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COVID Prison Disaster Prompts Reform Bills: Legislative Watch

With the highest incarceration rate in the developed world, America’s overcrowded prisons have become hotbeds for COVID-19. Now, the virus has accelerated efforts already underway by lawmakers to reform prison policies.

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A crowded prison in California (Photo: Los Angeles Times)
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The U.S. leads the world in number of the prisoners per 100,000 citizens, and no other developed country comes close. The jail and prison population has increased 500 percent over the last 40 years, and one in six inmates is serving a life sentence. The Sentencing Project reports that on any given day, 10 percent of all the Black men in America are in jail or prison.

For years, reform advocates have been making the case that flawed policies and practices in the country’s criminal justice system have filled correctional institutions with men and women who don’t truly belong there. The COVID crisis has dramatically raised the temperature of this debate. 

Prisons and jails account for all of the top 10 coronavirus clusters in the country, and all but two of the top 20 (the exceptions are meat processing plants in South Dakota and Iowa). At least 100,000 prisoners have tested positive for COVID-19. In California, at risk-prisoners who had been moved outside as a precautionary measure were forced back indoors due to historic wildfires.

Beyond this, ending mass incarceration is also at the top of Black Lives Matter demands. Dozens of bills have been introduced in the last month that at least chip away at pieces of the prison problem.

Here are some examples:

HB6010, a Utah bill, would enact provisions for the modification of a jail sentence during a public health emergency. It outlines a procedure through which an inmate or prosecuting attorney can file a petition to modify a sentence. Circumstances to be considered in decisions to reduce a sentence include the portion of a sentence served to date, potential risk to public safety and the age and medical condition of the petitioner.

Virginia SB5018 outlines situations in which elderly, terminally ill or permanently physically disabled felony offenders to be considered for parole. Inmates 65 years old or older must have served five years or more of their sentence. Those convicted of Class 1 felonies would not be eligible for consideration.

In New Jersey, SJR94 aims to create a task force to study racial bias within the state’s criminal justice system. It notes that Black Americans experience disparate treatment and racial bias in each of its major components, including corrections. Community-based advocacy groups are to be included as members of a task force that will identify strategies to end bias and make recommendations to the governor.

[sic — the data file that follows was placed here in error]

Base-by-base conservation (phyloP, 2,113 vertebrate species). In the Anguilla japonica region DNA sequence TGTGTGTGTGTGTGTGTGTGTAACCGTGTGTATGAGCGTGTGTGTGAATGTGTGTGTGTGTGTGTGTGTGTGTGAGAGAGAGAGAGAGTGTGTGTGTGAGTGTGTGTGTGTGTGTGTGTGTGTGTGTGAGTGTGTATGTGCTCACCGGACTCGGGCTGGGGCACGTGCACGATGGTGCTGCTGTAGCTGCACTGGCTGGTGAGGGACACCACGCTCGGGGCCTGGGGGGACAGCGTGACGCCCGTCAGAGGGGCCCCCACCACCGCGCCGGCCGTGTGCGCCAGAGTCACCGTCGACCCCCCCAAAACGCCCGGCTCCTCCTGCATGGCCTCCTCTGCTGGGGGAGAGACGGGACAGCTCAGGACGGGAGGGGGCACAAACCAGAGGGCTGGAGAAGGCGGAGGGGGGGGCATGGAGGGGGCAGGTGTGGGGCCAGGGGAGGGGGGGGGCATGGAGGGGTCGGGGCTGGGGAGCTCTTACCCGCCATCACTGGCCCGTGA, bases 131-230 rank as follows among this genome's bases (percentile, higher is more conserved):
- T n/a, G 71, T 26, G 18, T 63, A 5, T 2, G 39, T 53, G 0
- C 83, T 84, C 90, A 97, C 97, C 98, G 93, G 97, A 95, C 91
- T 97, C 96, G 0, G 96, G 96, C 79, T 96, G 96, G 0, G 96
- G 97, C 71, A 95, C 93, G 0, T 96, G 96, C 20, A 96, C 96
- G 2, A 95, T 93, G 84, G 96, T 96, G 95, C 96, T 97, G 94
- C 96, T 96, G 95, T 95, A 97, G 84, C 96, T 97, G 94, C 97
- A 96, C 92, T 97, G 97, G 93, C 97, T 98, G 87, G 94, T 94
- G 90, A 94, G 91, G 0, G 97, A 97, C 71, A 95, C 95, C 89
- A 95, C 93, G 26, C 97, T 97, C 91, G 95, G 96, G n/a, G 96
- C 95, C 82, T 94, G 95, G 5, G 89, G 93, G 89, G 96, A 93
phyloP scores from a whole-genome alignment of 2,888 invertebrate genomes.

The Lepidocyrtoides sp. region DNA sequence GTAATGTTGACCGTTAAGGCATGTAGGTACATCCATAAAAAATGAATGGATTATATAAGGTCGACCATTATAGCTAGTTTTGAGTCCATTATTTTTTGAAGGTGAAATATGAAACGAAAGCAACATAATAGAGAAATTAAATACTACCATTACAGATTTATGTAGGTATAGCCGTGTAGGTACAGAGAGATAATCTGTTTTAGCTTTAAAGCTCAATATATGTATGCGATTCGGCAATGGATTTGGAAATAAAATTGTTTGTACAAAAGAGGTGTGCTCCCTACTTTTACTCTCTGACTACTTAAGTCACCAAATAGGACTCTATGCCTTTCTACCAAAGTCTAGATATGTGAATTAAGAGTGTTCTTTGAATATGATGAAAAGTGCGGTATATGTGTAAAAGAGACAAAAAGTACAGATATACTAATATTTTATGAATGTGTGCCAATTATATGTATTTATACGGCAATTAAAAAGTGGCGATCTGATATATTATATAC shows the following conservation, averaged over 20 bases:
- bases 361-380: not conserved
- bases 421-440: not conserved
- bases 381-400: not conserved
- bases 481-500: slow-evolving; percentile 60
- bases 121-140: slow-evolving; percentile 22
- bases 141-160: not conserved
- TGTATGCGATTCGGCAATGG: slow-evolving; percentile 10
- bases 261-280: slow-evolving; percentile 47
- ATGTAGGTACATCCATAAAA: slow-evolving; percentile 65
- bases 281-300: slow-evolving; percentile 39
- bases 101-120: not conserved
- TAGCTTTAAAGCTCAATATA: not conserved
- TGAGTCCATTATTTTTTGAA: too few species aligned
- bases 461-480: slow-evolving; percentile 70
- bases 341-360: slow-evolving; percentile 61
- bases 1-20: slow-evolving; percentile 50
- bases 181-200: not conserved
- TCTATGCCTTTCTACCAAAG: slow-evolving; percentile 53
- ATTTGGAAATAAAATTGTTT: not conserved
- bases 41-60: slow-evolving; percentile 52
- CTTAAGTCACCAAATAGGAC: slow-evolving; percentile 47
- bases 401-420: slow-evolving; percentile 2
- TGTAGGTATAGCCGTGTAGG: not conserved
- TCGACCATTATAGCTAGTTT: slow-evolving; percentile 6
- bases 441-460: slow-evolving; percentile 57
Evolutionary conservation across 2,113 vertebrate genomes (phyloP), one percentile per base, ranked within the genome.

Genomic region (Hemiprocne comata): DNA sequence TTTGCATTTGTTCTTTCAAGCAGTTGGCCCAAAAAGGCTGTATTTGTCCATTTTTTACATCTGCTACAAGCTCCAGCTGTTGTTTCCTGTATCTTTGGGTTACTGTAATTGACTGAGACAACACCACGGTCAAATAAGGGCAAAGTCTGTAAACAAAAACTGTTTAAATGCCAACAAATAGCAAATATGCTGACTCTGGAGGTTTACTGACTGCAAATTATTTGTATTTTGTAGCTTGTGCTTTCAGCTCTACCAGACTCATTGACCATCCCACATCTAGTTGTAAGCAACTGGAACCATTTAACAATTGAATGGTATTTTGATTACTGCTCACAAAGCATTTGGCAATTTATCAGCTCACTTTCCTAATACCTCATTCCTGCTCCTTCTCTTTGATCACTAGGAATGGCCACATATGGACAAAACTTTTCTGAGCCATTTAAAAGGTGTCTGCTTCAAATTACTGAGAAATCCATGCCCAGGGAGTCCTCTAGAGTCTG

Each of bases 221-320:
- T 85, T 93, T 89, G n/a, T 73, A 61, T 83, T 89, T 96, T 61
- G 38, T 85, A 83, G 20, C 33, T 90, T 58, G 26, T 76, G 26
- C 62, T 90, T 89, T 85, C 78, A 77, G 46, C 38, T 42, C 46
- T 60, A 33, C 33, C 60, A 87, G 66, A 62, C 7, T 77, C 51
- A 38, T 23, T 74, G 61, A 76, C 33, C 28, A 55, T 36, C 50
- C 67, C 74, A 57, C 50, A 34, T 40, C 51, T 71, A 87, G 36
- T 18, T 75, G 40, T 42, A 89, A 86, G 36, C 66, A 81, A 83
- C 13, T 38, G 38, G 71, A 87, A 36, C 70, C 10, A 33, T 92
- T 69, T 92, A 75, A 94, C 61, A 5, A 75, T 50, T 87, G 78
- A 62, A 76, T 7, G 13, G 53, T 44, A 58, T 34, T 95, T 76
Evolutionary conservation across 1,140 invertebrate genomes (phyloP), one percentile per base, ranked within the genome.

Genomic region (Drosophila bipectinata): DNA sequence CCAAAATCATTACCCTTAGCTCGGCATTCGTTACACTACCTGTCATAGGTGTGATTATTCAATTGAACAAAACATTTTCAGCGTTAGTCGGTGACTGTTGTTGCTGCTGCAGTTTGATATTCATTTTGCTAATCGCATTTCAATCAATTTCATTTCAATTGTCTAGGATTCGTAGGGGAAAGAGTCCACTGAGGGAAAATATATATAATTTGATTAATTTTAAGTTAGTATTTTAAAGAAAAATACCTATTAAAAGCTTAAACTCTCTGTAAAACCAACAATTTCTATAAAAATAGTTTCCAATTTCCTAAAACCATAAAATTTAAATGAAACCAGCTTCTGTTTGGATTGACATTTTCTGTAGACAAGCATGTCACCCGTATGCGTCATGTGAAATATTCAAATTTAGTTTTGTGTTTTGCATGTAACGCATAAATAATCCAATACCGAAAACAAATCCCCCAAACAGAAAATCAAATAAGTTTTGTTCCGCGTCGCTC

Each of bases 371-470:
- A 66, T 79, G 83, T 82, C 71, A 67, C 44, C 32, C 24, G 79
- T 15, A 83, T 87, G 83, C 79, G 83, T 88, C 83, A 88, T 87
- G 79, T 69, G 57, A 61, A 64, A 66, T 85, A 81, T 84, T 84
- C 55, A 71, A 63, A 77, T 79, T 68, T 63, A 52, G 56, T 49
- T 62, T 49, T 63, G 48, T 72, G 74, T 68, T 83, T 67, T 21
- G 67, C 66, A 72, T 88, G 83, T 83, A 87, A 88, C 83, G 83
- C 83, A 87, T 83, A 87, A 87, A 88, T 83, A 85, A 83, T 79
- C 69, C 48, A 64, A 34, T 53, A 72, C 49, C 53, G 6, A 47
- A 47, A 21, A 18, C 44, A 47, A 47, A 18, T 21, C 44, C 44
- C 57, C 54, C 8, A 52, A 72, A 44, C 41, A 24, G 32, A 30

HB5 in Missouri creates a two-year pilot project to help children up to age 17 have more access to their incarcerated mothers. It asks the departments of corrections and social services to provide transportation for a child (or children) and their caretaker to visit with the mother once a month, and to prepare a report on the results from this program at the end of the two-year pilot. Mothers convicted of crimes against children or child abuse would not be included in the program.

SF16 in Minnesota relates to the sentencing of military veterans charged with offences such as misdemeanors or gross misdemeanors. If a defendant is able to provide convincing evidence that the offense was committed as a result of certain conditions related to military service, including post-traumatic stress disorder, traumatic brain injury, substance abuse or sexual trauma, the court may decide to place them on probation without entering a judgment of guilty. Violation of the conditions of probation could lead to an adjudication of guilt and sentencing to jail or prison. Probation may include orders to attend an appropriate treatment program. The bill also outlines a restorative justice process through which charges may be dismissed based on the defendant’s performance during the probation period.

Florida SB36 appropriates $1.9 million for the relief of injuries and damages to Barney Brown, falsely convicted of rape and robbery in 1970. Brown was sentenced to life in prison, served 38 years, and was released in 2008. The bill states that the award is intended to be the sole compensation from the state for any present or future claims.



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Carl Smith is a senior staff writer for Governing and covers a broad range of issues affecting states and localities. He can be reached at carl.smith@governing.com or on Twitter at @governingwriter.
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